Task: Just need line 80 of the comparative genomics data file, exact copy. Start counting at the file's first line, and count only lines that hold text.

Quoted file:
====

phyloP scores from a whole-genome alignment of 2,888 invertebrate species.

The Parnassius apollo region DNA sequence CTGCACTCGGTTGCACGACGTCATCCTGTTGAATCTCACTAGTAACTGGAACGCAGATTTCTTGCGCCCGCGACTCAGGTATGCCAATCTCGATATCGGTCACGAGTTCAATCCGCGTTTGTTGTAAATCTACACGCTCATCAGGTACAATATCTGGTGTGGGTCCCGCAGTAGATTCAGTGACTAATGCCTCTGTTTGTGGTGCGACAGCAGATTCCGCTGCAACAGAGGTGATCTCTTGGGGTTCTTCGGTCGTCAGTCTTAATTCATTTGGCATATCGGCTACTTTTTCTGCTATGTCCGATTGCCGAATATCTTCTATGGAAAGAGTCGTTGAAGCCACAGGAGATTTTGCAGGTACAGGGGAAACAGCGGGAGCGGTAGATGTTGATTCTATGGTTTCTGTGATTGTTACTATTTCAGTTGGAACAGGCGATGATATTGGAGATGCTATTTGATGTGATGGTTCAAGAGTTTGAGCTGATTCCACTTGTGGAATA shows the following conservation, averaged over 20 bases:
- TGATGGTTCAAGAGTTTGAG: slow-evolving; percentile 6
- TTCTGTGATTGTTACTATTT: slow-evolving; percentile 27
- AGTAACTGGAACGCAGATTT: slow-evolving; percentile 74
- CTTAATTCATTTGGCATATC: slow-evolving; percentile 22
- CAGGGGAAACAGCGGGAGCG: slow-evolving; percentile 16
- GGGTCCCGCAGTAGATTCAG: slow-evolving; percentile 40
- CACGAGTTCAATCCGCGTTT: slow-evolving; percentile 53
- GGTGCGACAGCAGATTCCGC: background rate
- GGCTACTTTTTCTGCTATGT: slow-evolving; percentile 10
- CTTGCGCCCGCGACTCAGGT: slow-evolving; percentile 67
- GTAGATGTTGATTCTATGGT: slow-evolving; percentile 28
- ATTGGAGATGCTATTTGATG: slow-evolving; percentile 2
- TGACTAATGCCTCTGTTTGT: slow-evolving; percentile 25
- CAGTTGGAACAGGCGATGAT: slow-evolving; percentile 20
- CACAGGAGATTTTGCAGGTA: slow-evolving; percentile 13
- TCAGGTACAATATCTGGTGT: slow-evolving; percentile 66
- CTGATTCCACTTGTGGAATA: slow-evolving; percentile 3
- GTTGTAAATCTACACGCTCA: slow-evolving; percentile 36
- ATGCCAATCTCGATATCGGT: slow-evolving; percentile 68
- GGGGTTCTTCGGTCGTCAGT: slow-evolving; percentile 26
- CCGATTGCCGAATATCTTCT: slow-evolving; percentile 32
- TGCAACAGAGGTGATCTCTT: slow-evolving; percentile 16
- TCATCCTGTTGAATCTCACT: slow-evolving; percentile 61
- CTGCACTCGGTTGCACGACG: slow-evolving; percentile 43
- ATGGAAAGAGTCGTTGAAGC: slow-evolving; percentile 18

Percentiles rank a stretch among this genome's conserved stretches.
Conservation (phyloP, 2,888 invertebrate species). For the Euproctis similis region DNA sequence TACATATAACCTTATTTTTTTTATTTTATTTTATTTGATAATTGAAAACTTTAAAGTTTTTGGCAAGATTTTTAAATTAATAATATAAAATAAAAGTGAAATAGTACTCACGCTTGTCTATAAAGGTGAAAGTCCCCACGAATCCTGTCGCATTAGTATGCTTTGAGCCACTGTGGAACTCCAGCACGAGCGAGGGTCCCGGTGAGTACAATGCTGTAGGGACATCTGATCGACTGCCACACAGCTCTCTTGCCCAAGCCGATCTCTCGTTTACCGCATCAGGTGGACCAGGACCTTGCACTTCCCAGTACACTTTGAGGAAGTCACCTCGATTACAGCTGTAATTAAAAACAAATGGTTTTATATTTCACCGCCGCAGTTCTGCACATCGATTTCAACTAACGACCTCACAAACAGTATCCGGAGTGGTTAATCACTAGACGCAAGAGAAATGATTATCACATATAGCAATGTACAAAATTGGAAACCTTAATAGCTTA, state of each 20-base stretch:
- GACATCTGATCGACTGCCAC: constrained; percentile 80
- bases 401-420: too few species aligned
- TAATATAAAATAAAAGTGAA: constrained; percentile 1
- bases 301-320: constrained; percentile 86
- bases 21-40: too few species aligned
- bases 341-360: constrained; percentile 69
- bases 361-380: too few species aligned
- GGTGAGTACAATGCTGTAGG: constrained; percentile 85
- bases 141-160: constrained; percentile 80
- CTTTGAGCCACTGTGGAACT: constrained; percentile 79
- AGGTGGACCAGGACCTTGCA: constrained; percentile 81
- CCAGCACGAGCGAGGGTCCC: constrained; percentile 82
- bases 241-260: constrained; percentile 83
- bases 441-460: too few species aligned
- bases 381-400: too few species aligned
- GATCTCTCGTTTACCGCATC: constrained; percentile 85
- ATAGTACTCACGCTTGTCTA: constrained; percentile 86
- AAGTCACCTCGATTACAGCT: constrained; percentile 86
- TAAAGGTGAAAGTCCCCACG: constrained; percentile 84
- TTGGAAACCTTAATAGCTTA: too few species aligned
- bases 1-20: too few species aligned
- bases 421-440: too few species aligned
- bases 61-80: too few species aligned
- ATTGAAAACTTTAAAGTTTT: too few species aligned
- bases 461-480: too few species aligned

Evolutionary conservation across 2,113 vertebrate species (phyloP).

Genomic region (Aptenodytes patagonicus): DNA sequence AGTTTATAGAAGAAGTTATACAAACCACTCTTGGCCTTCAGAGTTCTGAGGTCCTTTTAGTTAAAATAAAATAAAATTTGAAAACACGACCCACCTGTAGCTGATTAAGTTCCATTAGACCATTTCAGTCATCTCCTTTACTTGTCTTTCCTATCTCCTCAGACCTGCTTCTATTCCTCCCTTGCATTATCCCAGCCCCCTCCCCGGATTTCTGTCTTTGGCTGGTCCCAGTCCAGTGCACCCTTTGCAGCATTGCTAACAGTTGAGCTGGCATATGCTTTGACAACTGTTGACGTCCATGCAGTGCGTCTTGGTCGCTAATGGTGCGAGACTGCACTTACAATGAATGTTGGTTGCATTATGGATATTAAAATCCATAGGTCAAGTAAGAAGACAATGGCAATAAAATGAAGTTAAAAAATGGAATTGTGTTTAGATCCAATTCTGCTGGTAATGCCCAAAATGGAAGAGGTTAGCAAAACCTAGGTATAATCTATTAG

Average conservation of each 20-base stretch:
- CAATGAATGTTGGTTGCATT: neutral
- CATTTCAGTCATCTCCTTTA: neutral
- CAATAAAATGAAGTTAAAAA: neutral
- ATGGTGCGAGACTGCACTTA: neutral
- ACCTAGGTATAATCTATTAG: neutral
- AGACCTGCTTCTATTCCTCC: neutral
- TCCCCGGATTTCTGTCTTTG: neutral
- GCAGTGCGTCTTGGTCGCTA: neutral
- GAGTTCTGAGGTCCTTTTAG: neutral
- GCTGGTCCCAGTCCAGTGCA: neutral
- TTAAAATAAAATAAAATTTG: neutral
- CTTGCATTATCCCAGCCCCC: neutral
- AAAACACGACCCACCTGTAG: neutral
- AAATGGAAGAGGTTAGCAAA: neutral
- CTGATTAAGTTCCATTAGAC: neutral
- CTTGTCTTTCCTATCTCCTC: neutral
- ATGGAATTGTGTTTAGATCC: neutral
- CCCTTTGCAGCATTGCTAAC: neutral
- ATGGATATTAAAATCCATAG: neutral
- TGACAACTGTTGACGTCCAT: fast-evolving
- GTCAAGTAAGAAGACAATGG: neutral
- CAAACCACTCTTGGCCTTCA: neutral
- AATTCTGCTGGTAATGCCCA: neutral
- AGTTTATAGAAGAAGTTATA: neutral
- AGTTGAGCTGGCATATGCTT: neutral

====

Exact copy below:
- AATTCTGCTGGTAATGCCCA: neutral